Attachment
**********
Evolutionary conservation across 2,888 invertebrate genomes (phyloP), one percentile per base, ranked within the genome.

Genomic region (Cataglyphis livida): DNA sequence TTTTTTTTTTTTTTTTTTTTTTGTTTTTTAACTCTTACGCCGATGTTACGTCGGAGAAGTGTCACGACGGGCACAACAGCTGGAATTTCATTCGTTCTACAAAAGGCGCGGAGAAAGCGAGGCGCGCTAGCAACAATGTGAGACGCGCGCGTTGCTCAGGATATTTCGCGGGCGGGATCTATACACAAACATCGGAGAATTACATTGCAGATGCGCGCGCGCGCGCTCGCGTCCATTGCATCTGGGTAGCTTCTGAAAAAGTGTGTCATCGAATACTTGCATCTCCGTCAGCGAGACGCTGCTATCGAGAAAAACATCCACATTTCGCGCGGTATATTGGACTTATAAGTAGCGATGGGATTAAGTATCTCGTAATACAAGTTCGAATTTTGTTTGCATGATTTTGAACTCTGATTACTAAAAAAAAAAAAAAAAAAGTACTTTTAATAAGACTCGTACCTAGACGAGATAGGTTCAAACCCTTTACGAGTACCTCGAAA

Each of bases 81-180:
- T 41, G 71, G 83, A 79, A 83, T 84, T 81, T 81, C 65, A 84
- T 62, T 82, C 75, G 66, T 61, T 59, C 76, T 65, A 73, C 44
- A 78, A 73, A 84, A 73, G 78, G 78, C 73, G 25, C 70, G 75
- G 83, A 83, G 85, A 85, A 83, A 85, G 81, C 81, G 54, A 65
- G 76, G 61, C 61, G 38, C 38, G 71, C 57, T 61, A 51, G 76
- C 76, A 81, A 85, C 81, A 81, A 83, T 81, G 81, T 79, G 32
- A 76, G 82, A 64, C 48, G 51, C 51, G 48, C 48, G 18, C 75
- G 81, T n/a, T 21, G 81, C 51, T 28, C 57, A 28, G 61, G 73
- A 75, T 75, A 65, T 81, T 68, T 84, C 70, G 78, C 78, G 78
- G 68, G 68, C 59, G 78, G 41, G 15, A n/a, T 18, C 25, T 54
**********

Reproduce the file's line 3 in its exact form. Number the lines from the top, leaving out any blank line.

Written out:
Each of bases 81-180: